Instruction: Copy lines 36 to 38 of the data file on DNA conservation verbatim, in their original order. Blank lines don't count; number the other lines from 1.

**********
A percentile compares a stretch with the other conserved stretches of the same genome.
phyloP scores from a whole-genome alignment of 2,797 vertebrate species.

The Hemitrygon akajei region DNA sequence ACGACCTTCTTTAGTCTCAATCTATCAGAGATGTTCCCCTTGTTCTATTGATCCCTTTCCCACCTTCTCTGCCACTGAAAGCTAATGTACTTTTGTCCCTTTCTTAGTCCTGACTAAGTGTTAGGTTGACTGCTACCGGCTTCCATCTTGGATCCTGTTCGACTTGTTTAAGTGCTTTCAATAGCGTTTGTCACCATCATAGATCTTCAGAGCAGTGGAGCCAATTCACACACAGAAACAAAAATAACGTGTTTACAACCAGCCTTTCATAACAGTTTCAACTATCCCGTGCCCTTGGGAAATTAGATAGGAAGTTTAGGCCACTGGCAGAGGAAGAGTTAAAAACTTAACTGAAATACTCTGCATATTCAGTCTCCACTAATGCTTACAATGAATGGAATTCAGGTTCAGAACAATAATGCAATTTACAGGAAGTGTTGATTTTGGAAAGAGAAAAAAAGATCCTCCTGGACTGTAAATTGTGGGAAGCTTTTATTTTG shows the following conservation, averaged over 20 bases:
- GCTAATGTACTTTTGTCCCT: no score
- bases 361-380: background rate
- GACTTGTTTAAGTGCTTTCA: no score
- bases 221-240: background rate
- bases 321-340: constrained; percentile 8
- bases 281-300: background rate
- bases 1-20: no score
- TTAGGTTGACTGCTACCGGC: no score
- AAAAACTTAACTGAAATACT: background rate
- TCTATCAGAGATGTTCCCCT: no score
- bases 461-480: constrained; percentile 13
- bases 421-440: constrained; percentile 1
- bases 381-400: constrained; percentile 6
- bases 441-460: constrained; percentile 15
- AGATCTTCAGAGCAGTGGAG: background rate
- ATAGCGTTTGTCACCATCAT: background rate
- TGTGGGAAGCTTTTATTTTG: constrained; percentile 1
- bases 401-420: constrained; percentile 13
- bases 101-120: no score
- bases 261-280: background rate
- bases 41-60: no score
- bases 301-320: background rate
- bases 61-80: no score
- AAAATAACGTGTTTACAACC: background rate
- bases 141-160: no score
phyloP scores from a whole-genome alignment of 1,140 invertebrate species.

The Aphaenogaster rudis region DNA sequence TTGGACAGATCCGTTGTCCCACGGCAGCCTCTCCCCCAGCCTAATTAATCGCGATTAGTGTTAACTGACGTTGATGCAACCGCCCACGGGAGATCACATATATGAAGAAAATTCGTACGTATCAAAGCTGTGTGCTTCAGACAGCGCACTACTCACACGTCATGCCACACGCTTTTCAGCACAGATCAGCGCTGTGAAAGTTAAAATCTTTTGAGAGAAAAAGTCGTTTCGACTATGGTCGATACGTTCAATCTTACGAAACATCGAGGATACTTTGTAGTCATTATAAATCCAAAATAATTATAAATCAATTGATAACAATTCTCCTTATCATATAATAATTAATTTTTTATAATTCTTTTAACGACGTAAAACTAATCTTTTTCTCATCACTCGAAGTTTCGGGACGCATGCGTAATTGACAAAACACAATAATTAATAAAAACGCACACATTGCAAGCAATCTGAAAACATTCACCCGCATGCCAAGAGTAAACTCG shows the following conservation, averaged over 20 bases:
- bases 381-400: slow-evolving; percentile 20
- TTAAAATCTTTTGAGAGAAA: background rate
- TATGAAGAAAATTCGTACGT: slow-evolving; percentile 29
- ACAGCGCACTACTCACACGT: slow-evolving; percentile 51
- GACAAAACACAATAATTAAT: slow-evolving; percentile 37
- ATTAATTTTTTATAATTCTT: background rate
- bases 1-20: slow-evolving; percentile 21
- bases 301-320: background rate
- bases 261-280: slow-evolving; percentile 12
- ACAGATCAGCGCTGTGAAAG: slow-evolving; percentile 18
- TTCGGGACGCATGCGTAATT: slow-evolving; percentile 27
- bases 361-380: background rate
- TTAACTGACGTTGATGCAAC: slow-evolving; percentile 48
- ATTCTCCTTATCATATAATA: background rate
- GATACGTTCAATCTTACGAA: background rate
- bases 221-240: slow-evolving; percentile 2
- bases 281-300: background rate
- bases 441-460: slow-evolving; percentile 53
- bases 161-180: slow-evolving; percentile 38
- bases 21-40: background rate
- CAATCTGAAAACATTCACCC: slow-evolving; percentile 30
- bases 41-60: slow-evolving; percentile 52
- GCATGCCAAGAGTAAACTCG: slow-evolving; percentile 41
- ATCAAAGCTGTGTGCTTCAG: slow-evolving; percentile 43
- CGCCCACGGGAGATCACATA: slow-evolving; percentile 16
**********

- ATTAATTTTTTATAATTCTT: background rate
- bases 1-20: slow-evolving; percentile 21
- bases 301-320: background rate